"We were always messing around and sabotaging each other's work," he confesses. "I think we ended up in comedy because we knew we weren't cut out for real jobs. Jason started off doing a bit of stand-up, but was too nervous to do it on his own, so he booked me to do sketches as his 'boot-in-the-bum' guy. We did it for the craic, and never presumed it would be a career."
Jason really started making a name for himself, so PJ thought he might give comedy a go too, although it was ten years before he got a break. "Stand-up can be hard at the start, because there are four people in the place and they wish you weren't there," he says. He was poised to quit on numerous occasions, and suspects his birth family may have found this line of work unimpressive. It could have been worse for them, I joke. At least, you weren't in trouble or a criminal. "But if I was a criminal, they would have known that I was making money from somewhere," he laughs.
RTE's hidden camera show, Naked Camera, then came along for him, and PJ's hilarious characters Jake Stevens and The Dirty Auld Wan were smash hits. Sold-out stand-up tours both at home and abroad soon followed. This occurred shortly after he traced his family, and people recognising him when they were out together was an added complicating factor.
Following on with the nature versus nurture question, PJ says that strangers would remark on the street that he must be Sean Gallagher's son as he looked so like him. "I also look a bit like my birth parents, like I see my nose in one of them and we have similar mannerisms," he says. "I met one sister and two brothers first and I didn't look like them, but then I met the other sister and nearly died because it was like looking at myself. We found it hard to talk to each other initially because we were so mind-blown."
Two years ago, PJ took a break from comedy as stage fright was getting to him, but was cured when he underwent hypnosis for an RTE Reality Bites documentary. He admits to suffering with confidence problems throughout his life, which he thinks stems from being adopted.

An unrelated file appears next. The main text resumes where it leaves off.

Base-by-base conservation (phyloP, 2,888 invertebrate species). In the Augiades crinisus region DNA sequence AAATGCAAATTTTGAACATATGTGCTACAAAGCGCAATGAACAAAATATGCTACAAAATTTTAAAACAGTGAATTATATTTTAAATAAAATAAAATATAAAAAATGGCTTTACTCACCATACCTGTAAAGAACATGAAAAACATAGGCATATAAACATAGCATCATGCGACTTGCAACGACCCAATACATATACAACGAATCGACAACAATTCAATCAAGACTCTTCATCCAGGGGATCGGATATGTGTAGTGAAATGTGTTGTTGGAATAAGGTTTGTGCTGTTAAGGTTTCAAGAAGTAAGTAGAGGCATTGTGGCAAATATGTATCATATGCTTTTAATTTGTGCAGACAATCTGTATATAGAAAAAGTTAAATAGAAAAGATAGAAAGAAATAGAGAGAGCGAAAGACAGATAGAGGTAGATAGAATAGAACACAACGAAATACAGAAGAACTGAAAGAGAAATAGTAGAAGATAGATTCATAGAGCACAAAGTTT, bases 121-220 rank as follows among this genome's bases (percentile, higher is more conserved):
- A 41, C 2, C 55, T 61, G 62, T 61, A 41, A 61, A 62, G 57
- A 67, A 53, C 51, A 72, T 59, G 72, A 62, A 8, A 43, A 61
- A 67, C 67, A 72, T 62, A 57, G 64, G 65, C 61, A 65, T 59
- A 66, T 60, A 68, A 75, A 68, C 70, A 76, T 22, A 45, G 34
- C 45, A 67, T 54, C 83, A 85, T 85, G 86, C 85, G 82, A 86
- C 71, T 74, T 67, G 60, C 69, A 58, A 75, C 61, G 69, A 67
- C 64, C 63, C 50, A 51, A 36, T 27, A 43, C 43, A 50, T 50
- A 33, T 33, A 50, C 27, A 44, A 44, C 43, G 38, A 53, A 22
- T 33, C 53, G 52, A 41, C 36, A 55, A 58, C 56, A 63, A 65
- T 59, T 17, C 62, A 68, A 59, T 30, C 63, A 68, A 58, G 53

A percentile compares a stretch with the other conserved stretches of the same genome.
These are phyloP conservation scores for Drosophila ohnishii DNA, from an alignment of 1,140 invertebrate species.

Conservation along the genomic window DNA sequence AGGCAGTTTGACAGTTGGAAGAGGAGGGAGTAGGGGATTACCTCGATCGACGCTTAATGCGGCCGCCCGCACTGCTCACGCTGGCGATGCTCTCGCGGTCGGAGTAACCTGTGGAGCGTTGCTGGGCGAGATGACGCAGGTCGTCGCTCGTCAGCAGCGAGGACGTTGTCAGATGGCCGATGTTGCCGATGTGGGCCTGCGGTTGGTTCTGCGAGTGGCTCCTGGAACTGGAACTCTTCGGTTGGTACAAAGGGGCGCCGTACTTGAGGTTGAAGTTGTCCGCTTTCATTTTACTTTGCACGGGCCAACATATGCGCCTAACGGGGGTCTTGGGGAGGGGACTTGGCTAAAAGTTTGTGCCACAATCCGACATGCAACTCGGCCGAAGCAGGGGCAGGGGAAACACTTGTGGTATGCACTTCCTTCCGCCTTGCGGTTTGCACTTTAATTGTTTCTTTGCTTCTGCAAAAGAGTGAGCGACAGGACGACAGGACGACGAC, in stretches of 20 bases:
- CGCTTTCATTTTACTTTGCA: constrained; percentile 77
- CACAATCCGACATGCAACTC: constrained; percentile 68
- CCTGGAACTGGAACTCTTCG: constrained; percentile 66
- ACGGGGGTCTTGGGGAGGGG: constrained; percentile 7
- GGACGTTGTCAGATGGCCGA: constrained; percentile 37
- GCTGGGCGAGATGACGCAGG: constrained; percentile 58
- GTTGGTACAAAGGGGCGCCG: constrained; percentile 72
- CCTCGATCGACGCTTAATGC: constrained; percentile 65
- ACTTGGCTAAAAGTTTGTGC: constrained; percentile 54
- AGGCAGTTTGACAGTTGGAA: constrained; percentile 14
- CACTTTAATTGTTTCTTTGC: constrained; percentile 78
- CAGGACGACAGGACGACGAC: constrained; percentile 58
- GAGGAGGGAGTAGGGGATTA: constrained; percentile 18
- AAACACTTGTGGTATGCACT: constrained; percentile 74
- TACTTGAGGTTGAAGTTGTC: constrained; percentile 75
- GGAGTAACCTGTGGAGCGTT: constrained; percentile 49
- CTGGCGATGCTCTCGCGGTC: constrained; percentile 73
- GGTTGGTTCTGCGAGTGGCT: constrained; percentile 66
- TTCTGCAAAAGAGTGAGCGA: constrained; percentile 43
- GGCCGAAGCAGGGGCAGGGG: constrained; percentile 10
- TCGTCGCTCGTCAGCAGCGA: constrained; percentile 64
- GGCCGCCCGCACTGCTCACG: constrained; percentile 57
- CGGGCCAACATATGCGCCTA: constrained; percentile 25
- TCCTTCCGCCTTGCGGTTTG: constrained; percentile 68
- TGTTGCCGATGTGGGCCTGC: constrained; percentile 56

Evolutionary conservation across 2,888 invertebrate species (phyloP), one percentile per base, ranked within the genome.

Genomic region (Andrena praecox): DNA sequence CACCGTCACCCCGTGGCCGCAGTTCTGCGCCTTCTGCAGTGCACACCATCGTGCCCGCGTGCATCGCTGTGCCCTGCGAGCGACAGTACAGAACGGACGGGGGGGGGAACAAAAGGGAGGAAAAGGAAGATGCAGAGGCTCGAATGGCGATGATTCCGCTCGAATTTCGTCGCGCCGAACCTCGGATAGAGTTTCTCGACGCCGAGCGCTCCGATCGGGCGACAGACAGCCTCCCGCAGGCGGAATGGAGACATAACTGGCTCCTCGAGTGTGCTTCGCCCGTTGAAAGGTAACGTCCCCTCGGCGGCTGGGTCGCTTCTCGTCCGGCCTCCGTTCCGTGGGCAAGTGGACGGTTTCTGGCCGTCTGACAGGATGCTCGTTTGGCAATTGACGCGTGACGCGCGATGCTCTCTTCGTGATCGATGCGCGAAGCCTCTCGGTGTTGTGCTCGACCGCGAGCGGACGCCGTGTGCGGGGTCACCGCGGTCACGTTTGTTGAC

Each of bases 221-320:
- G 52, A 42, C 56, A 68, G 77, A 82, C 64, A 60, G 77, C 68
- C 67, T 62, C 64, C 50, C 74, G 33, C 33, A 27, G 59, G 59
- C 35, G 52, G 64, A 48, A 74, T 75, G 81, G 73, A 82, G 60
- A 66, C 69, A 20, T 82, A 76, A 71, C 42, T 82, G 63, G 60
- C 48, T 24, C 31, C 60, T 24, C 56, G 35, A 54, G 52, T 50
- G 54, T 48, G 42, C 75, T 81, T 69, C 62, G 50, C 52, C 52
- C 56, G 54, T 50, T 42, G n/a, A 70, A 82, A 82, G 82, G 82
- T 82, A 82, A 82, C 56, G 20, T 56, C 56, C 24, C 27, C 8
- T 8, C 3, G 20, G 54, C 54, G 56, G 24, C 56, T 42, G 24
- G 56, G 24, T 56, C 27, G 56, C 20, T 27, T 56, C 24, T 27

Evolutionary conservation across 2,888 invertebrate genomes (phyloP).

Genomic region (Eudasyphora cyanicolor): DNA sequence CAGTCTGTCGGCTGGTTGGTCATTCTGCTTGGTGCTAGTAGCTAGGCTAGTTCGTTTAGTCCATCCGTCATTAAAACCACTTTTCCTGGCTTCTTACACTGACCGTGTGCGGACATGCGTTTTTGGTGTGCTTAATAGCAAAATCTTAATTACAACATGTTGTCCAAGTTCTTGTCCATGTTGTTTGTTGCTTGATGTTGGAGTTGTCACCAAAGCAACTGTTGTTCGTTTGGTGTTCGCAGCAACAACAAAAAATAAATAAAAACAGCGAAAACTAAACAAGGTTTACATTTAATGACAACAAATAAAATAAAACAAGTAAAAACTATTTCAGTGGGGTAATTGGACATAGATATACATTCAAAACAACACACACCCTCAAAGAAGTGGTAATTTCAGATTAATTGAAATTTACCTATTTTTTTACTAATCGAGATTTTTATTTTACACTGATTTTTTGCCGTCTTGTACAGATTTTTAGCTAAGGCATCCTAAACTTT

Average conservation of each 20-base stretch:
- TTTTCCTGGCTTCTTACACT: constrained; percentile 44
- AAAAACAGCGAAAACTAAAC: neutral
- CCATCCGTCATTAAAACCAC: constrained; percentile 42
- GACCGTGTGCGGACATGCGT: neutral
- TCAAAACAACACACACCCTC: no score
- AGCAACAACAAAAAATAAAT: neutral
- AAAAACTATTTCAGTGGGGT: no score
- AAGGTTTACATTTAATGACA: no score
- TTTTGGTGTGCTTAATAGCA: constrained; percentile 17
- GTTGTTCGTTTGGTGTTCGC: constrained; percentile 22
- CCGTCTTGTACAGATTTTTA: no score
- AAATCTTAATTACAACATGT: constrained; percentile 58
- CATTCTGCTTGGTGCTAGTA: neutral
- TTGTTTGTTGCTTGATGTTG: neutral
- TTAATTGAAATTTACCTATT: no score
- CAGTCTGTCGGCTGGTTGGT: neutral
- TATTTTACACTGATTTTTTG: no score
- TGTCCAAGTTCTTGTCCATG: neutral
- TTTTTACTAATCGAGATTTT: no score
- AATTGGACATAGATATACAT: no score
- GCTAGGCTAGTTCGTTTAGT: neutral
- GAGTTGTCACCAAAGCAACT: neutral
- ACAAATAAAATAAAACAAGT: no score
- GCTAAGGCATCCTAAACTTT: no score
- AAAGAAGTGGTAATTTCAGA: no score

"I suppose I never really felt like there was a place for me," he reflects. "You grow up thinking that you were born and no one wanted you, so you mustn't belong anywhere."
On the personal front, the keen motorcyclist turned 40 yesterday, and is married to his hairdresser wife Elaine, whom he met when they were at school. They are huge dog-lovers with two rescue dogs, Wendy the Weimaraner, and Lylo, a collie cross. "We knew each other for years and were on and off a good bit, but we finally nailed our colours to the mast two years ago," he says. "We snuck off to the Venetian Hotel in Las Vegas, and it was great with just the two of us there. Elaine didn't mind getting married in Vegas on our own, but she wanted it to be nice. She probably felt she gets enough of me acting the idiot without me turning up to our wedding dressed like Evel Knievel."
As a new career departure, PJ started as a breakfast show presenter on Classic Hits 4fm five months ago, co-presenting with Damien Farrelly. They make a great duo, and are winning over listeners in that highly competitive slot with their fun and good humour. "I think it's the most I've enjoyed anything I've done, because you build up a relationship with listeners," he says. "I love working with Damien. You couldn't find two people who are more different, but we make a good team."
Conscious that everyone has a different story, PJ has come together with rising star Joanne McNally for a brilliant stage show that takes a light-hearted look at growing up adopted in Ireland. Joanne has only recently embarked on the journey to find her family, and the funny and poignant show takes a moving look at how the opposing pair navigate the highs and lows of being adopted.
"A lot of it is about the fantasies and ideas you have growing up," says PJ. "Most adopted people live normal lives, as our stories aren't like Annie's, Oliver Twist's or Superman's. I know I'm lucky, as my story is as good as it's going to get, but I'm conscious that not everyone's adoption story works out like mine. My two mums have also met, and they get on well. It's weird though - I go around to my mam's on Mother's Day, and she says, 'Did you phone your mother yet?'"
Aiken Promotions presents 'PJ Gallagher & Joanne McNally - Separated at Birth: The Lighter Side of Adoption by Two Comedy Orphans', on May 8th at Vicar Street. More dates are on www.pjgallagher.com